Category: News & Information

Elizabeth Ackman, BE08, is making waves as the co-founder and marketing director of LowTides Ocean Products

Sun, Sand and Sustainability

Elizabeth Ackmann, BE08, is on a mission to save the world’s oceans – one beach chair at a time.

Ackmann is the co-founder and marketing director of LowTides Ocean Products, a company that engineers and manufactures beach chairs and other gear made with upcycled plastic.

“I believe in this so much,” Ackmann said. “Stylish and sustainable is the future.”

It’s a fitting goal and an enormous challenge for a Blue Hen who first heard of UD at the Jersey Shore. A neighbor in Sea Isle City, Meghan Smith, BE06, told Ackmann about the University of Delaware and encouraged her to check it out.

“When I stepped on the campus of the University of Delaware, I felt instantly at home,” she said. “I definitely followed my heart.”

Following her heart not only took her from the beaches of New Jersey to UD but guided her from UD to the Peace Corps and then to a decade of world travel as a marketing and international business professional. Now her heart has her back at the beach, in partnership with her brother, using her years of experience to help save the world’s oceans.

 

From Studying Abroad to Working Internationally

A transformative chapter in Ackmann’s UD journey was a semester spent studying abroad in the vibrant city of Puebla, Mexico. There, she lived with a local family and improved her Spanish skills dramatically. She remembers feeling the same sense of home she felt on campus.

Immersing herself in a different culture was the catalyst for her next adventure. Just three days after graduating from UD, Ackmann headed to Peru as a Peace Corps volunteer in the small business development program. Her project paired her with a local community of artisans that created woven-straw goods. She helped the group export internationally through partnerships and grow the in-country branding. Ackmann used her self-taught graphic design skills to create catalogs and sales materials for the artisans to take to trade shows in Peru.

Ackmann with Iris Chero Mendoza from the Asociación de Ñari-Walac, a group of women artisans based in Piura, Peru.
Ackmann with Iris Chero Mendoza from the Asociación de Ñari-Walac, a group of women artisans based in Piura, Peru.

“I chose to volunteer to see if I could make a difference and help out,” she said. “It ended up being such a pivotal two years of my life that really changed the trajectory of what I looked for in a job – what I looked for in my life.”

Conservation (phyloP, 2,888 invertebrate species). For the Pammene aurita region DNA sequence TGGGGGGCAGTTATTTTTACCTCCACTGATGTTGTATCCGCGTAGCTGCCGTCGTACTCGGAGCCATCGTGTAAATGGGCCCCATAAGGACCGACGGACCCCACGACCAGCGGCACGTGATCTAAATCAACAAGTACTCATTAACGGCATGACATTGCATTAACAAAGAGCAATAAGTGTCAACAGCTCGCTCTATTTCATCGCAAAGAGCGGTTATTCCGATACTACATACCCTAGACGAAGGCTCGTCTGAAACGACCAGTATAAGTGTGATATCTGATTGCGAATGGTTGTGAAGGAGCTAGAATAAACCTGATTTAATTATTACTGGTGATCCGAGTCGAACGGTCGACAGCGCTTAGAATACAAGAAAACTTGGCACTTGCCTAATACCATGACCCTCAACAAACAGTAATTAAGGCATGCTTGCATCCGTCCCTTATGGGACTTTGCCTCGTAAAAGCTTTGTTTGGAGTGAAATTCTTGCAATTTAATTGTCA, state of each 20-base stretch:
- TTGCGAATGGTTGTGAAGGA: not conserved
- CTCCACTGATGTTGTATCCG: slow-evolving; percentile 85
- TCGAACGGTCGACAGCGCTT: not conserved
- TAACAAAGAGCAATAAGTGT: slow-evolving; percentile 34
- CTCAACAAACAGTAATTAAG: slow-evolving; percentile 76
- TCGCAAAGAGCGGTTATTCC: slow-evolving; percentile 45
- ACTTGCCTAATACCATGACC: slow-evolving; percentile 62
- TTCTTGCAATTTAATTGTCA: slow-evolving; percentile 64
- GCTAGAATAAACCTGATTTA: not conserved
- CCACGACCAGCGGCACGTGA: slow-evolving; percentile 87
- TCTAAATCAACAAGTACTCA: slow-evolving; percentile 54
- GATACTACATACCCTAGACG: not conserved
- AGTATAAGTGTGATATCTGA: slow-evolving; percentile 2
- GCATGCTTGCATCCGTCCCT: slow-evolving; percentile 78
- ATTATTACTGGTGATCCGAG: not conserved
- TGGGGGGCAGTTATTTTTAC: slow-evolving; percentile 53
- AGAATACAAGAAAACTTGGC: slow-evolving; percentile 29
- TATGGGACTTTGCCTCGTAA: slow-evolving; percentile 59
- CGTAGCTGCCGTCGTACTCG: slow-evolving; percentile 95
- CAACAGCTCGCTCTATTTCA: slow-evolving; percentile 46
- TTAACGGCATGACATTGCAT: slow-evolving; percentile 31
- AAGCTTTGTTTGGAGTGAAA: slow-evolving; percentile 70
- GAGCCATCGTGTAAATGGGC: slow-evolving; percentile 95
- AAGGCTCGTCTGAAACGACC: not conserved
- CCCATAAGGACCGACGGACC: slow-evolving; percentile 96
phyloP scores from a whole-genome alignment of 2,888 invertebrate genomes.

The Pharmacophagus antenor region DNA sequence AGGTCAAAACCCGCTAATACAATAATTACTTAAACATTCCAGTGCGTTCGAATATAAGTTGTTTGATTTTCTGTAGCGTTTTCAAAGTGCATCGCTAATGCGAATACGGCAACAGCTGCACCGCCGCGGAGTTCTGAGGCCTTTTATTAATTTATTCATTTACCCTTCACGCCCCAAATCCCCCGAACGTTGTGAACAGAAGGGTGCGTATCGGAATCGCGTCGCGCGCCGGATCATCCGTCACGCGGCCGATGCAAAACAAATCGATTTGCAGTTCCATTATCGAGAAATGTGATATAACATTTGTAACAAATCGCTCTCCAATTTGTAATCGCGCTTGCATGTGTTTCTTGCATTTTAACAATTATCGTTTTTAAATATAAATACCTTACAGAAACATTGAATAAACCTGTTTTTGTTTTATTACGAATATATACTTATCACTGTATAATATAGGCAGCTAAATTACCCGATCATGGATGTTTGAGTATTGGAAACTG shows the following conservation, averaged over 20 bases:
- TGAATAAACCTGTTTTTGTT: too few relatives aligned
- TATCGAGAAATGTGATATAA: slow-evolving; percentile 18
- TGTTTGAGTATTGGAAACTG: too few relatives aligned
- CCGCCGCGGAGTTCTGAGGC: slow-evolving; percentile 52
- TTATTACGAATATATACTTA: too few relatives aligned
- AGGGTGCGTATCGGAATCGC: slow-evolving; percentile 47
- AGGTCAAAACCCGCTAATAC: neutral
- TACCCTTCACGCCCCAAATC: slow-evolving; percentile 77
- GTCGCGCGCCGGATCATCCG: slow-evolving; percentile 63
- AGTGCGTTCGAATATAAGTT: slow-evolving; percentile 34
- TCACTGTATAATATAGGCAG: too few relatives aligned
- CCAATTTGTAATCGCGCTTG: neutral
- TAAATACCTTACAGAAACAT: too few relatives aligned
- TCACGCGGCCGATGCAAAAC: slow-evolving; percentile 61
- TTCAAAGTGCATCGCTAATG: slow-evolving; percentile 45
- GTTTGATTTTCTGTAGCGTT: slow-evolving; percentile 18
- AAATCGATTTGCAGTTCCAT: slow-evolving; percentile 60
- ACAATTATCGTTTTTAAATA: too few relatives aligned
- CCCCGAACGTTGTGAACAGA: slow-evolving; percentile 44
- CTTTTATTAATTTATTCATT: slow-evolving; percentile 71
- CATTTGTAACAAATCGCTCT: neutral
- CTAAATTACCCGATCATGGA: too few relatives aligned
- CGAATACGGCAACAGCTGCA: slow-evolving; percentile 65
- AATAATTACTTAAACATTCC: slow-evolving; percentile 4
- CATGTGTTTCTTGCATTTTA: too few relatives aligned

After her service in the Peace Corps, Ackmann’s career kicked into high gear. She was with Atalanta Corporation, a New Jersey food importer, for ten years. She traveled frequently and advanced to business development manager for product lines from South and Central America and Spain.

During the same decade, she started a family and kept up her “side hustle” of graphic and creative design. Then her brother, Brenton Hutchinson, had an idea. Recognizing her expertise in brand building, product development, marketing, freight management, logistics, and supply chain, he convinced her to join forces as his business partner — an offer she willingly embraced.

 

Back to the Beach, to Give Back

LowTides Ocean Products began with a Kickstarter campaign in 2019 and launched its first product in 2020. Ackmann and her brother are turning plastic dumped into oceans into a sustainable product for beach use, overlooking the very body of water they are trying to protect. Their business model, she believes, is the future of consumables and retail.

Ackmann with her brother Brenton Hutchinson, Co-founder and CEO of LowTides.
Ackmann with her brother Brenton Hutchinson, Co-founder and CEO of LowTides.

“Why are we creating massive amounts of virgin plastic toys, chairs and umbrellas when there’s clearly another solution? We took the features that people want in a beach chair and just made it sustainable,” said Ackmann.

LowTides uses traceably sourced plastic gathered from beaches of some of the most vulnerable parts of the world, including the Yucatan Peninsula, Mexico. According to LowTide’s 2023 lookbook, these plastics are broken down into resin, cleaned, deodorized and made into individual pellets. The upcycled pellets are molded to form the armrests, towel hooks and kickplates of LowTides beach chairs. The fabric for the chairs is made from recycled water bottles.

These source materials weren’t common when LowTides began, and it took a lot of leg work to put the supply chain into place. Today, the company has experienced steady growth and forged brand partnerships with Laura Ashley and Molly Hatch. The brother and sister team has successfully upcycled over 24,000 pounds of plastics and counting.

 

You Can Make the Change

Launching and running LowTides hasn’t always been a day at the beach. But Ackmann said that obstacles only make success sweeter. She wants other Blue Hens to know they can help overcome global challenges and make the change they want to see. One of the ways we can all create a positive impact is by supporting small eco-businesses.

“Your purchase has a lot of power,” Ackmann said. “Do an online search using the word ‘recyclable’ or ‘compostable.’ When you have a good experience with a product, and you pass that on, you’re creating a shockwave.”

Maybe a wave big enough to turn the tide toward a better, sustainable future.


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